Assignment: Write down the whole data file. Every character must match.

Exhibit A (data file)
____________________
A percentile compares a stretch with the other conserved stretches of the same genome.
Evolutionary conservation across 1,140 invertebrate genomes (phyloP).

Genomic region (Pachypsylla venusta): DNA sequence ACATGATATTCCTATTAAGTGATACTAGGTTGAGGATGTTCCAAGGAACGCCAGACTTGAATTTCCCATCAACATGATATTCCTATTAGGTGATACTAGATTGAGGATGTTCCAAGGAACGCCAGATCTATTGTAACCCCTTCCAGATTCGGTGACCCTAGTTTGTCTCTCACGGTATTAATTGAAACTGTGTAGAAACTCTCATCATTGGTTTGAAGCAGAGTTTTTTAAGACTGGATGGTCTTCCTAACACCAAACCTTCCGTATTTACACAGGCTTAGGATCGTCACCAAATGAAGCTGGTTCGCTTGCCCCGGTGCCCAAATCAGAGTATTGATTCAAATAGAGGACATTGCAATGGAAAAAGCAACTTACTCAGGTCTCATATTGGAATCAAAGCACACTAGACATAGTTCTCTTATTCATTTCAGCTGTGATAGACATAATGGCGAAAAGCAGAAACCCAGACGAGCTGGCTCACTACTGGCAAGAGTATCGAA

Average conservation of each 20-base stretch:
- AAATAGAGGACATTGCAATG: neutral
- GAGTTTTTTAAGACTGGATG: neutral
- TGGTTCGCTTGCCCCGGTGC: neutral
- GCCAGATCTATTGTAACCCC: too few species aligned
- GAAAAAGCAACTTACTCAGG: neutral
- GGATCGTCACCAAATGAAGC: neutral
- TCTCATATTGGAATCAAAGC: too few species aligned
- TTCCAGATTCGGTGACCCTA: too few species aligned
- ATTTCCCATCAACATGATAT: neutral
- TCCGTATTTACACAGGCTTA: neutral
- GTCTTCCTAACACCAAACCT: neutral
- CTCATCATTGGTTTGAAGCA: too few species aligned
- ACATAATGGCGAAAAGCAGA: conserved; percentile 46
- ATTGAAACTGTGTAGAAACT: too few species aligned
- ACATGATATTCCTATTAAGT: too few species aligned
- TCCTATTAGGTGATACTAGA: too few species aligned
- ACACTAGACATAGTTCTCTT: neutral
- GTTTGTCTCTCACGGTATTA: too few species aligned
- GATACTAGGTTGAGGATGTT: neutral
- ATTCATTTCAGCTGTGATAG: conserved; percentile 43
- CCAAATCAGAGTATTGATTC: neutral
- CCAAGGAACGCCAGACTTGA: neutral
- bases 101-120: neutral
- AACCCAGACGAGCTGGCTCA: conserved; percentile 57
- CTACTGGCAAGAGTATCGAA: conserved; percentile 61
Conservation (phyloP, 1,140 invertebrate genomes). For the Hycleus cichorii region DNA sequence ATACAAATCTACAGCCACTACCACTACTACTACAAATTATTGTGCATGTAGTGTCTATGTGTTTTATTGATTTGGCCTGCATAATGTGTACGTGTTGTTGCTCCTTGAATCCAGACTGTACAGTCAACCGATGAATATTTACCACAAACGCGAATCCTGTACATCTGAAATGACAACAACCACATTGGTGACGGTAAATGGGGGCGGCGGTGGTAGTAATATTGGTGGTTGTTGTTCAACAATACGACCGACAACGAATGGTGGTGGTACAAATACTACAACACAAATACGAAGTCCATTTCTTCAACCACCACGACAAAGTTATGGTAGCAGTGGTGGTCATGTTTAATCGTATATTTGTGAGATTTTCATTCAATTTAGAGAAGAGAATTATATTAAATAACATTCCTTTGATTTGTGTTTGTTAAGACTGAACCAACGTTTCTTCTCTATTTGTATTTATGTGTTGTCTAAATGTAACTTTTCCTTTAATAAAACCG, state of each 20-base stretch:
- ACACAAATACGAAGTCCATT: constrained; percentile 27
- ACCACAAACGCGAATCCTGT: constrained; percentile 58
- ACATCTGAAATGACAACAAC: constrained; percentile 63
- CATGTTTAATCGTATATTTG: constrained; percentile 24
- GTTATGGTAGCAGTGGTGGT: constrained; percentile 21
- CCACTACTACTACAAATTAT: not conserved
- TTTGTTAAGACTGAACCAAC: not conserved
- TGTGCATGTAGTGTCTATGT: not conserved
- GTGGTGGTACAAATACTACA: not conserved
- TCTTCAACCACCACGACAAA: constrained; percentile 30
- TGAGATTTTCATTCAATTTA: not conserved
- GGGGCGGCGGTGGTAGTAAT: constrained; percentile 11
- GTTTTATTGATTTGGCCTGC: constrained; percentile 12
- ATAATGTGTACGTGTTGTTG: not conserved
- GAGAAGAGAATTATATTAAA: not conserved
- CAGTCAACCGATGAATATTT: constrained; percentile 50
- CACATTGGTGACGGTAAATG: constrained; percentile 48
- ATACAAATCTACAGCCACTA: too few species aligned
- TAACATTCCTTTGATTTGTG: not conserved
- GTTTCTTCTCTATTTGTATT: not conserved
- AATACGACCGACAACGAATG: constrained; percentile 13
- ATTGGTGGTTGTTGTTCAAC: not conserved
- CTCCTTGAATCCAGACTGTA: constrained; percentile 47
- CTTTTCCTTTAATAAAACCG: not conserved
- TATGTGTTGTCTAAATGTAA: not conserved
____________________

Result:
A percentile compares a stretch with the other conserved stretches of the same genome.
Evolutionary conservation across 1,140 invertebrate genomes (phyloP).

Genomic region (Pachypsylla venusta): DNA sequence ACATGATATTCCTATTAAGTGATACTAGGTTGAGGATGTTCCAAGGAACGCCAGACTTGAATTTCCCATCAACATGATATTCCTATTAGGTGATACTAGATTGAGGATGTTCCAAGGAACGCCAGATCTATTGTAACCCCTTCCAGATTCGGTGACCCTAGTTTGTCTCTCACGGTATTAATTGAAACTGTGTAGAAACTCTCATCATTGGTTTGAAGCAGAGTTTTTTAAGACTGGATGGTCTTCCTAACACCAAACCTTCCGTATTTACACAGGCTTAGGATCGTCACCAAATGAAGCTGGTTCGCTTGCCCCGGTGCCCAAATCAGAGTATTGATTCAAATAGAGGACATTGCAATGGAAAAAGCAACTTACTCAGGTCTCATATTGGAATCAAAGCACACTAGACATAGTTCTCTTATTCATTTCAGCTGTGATAGACATAATGGCGAAAAGCAGAAACCCAGACGAGCTGGCTCACTACTGGCAAGAGTATCGAA

Average conservation of each 20-base stretch:
- AAATAGAGGACATTGCAATG: neutral
- GAGTTTTTTAAGACTGGATG: neutral
- TGGTTCGCTTGCCCCGGTGC: neutral
- GCCAGATCTATTGTAACCCC: too few species aligned
- GAAAAAGCAACTTACTCAGG: neutral
- GGATCGTCACCAAATGAAGC: neutral
- TCTCATATTGGAATCAAAGC: too few species aligned
- TTCCAGATTCGGTGACCCTA: too few species aligned
- ATTTCCCATCAACATGATAT: neutral
- TCCGTATTTACACAGGCTTA: neutral
- GTCTTCCTAACACCAAACCT: neutral
- CTCATCATTGGTTTGAAGCA: too few species aligned
- ACATAATGGCGAAAAGCAGA: conserved; percentile 46
- ATTGAAACTGTGTAGAAACT: too few species aligned
- ACATGATATTCCTATTAAGT: too few species aligned
- TCCTATTAGGTGATACTAGA: too few species aligned
- ACACTAGACATAGTTCTCTT: neutral
- GTTTGTCTCTCACGGTATTA: too few species aligned
- GATACTAGGTTGAGGATGTT: neutral
- ATTCATTTCAGCTGTGATAG: conserved; percentile 43
- CCAAATCAGAGTATTGATTC: neutral
- CCAAGGAACGCCAGACTTGA: neutral
- bases 101-120: neutral
- AACCCAGACGAGCTGGCTCA: conserved; percentile 57
- CTACTGGCAAGAGTATCGAA: conserved; percentile 61
Conservation (phyloP, 1,140 invertebrate genomes). For the Hycleus cichorii region DNA sequence ATACAAATCTACAGCCACTACCACTACTACTACAAATTATTGTGCATGTAGTGTCTATGTGTTTTATTGATTTGGCCTGCATAATGTGTACGTGTTGTTGCTCCTTGAATCCAGACTGTACAGTCAACCGATGAATATTTACCACAAACGCGAATCCTGTACATCTGAAATGACAACAACCACATTGGTGACGGTAAATGGGGGCGGCGGTGGTAGTAATATTGGTGGTTGTTGTTCAACAATACGACCGACAACGAATGGTGGTGGTACAAATACTACAACACAAATACGAAGTCCATTTCTTCAACCACCACGACAAAGTTATGGTAGCAGTGGTGGTCATGTTTAATCGTATATTTGTGAGATTTTCATTCAATTTAGAGAAGAGAATTATATTAAATAACATTCCTTTGATTTGTGTTTGTTAAGACTGAACCAACGTTTCTTCTCTATTTGTATTTATGTGTTGTCTAAATGTAACTTTTCCTTTAATAAAACCG, state of each 20-base stretch:
- ACACAAATACGAAGTCCATT: constrained; percentile 27
- ACCACAAACGCGAATCCTGT: constrained; percentile 58
- ACATCTGAAATGACAACAAC: constrained; percentile 63
- CATGTTTAATCGTATATTTG: constrained; percentile 24
- GTTATGGTAGCAGTGGTGGT: constrained; percentile 21
- CCACTACTACTACAAATTAT: not conserved
- TTTGTTAAGACTGAACCAAC: not conserved
- TGTGCATGTAGTGTCTATGT: not conserved
- GTGGTGGTACAAATACTACA: not conserved
- TCTTCAACCACCACGACAAA: constrained; percentile 30
- TGAGATTTTCATTCAATTTA: not conserved
- GGGGCGGCGGTGGTAGTAAT: constrained; percentile 11
- GTTTTATTGATTTGGCCTGC: constrained; percentile 12
- ATAATGTGTACGTGTTGTTG: not conserved
- GAGAAGAGAATTATATTAAA: not conserved
- CAGTCAACCGATGAATATTT: constrained; percentile 50
- CACATTGGTGACGGTAAATG: constrained; percentile 48
- ATACAAATCTACAGCCACTA: too few species aligned
- TAACATTCCTTTGATTTGTG: not conserved
- GTTTCTTCTCTATTTGTATT: not conserved
- AATACGACCGACAACGAATG: constrained; percentile 13
- ATTGGTGGTTGTTGTTCAAC: not conserved
- CTCCTTGAATCCAGACTGTA: constrained; percentile 47
- CTTTTCCTTTAATAAAACCG: not conserved
- TATGTGTTGTCTAAATGTAA: not conserved